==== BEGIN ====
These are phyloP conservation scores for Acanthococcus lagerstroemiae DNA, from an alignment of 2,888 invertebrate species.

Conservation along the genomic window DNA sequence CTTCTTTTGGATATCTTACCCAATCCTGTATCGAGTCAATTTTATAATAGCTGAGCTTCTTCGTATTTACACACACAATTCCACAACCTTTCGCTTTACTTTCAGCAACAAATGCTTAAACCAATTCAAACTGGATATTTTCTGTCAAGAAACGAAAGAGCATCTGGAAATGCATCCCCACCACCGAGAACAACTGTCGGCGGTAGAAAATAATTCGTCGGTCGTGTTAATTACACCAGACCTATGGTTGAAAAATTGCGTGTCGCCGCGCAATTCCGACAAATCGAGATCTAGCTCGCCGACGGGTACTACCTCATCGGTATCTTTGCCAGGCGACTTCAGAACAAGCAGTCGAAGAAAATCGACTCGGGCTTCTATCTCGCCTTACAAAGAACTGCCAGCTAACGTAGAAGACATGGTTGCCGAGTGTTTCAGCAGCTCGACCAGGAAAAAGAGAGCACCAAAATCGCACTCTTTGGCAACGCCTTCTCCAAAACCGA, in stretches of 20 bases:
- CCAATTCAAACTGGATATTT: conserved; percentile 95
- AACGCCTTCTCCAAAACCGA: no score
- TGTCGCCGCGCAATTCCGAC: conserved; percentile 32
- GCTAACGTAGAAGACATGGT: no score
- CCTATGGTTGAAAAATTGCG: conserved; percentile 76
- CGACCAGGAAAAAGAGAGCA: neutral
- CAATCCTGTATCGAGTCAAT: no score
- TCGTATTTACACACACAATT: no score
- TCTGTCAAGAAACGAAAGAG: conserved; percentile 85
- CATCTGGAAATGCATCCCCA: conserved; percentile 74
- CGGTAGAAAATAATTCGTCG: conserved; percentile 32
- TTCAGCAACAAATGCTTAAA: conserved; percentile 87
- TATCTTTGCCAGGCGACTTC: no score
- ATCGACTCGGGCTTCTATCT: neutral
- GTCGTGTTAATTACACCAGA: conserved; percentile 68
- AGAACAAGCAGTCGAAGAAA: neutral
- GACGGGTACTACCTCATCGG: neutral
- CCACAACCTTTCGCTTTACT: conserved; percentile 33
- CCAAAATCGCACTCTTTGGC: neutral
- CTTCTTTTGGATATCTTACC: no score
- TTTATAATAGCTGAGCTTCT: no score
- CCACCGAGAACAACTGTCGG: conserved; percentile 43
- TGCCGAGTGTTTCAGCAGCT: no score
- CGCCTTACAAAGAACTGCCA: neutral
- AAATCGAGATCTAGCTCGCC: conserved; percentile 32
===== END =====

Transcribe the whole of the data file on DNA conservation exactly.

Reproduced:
These are phyloP conservation scores for Acanthococcus lagerstroemiae DNA, from an alignment of 2,888 invertebrate species.

Conservation along the genomic window DNA sequence CTTCTTTTGGATATCTTACCCAATCCTGTATCGAGTCAATTTTATAATAGCTGAGCTTCTTCGTATTTACACACACAATTCCACAACCTTTCGCTTTACTTTCAGCAACAAATGCTTAAACCAATTCAAACTGGATATTTTCTGTCAAGAAACGAAAGAGCATCTGGAAATGCATCCCCACCACCGAGAACAACTGTCGGCGGTAGAAAATAATTCGTCGGTCGTGTTAATTACACCAGACCTATGGTTGAAAAATTGCGTGTCGCCGCGCAATTCCGACAAATCGAGATCTAGCTCGCCGACGGGTACTACCTCATCGGTATCTTTGCCAGGCGACTTCAGAACAAGCAGTCGAAGAAAATCGACTCGGGCTTCTATCTCGCCTTACAAAGAACTGCCAGCTAACGTAGAAGACATGGTTGCCGAGTGTTTCAGCAGCTCGACCAGGAAAAAGAGAGCACCAAAATCGCACTCTTTGGCAACGCCTTCTCCAAAACCGA, in stretches of 20 bases:
- CCAATTCAAACTGGATATTT: conserved; percentile 95
- AACGCCTTCTCCAAAACCGA: no score
- TGTCGCCGCGCAATTCCGAC: conserved; percentile 32
- GCTAACGTAGAAGACATGGT: no score
- CCTATGGTTGAAAAATTGCG: conserved; percentile 76
- CGACCAGGAAAAAGAGAGCA: neutral
- CAATCCTGTATCGAGTCAAT: no score
- TCGTATTTACACACACAATT: no score
- TCTGTCAAGAAACGAAAGAG: conserved; percentile 85
- CATCTGGAAATGCATCCCCA: conserved; percentile 74
- CGGTAGAAAATAATTCGTCG: conserved; percentile 32
- TTCAGCAACAAATGCTTAAA: conserved; percentile 87
- TATCTTTGCCAGGCGACTTC: no score
- ATCGACTCGGGCTTCTATCT: neutral
- GTCGTGTTAATTACACCAGA: conserved; percentile 68
- AGAACAAGCAGTCGAAGAAA: neutral
- GACGGGTACTACCTCATCGG: neutral
- CCACAACCTTTCGCTTTACT: conserved; percentile 33
- CCAAAATCGCACTCTTTGGC: neutral
- CTTCTTTTGGATATCTTACC: no score
- TTTATAATAGCTGAGCTTCT: no score
- CCACCGAGAACAACTGTCGG: conserved; percentile 43
- TGCCGAGTGTTTCAGCAGCT: no score
- CGCCTTACAAAGAACTGCCA: neutral
- AAATCGAGATCTAGCTCGCC: conserved; percentile 32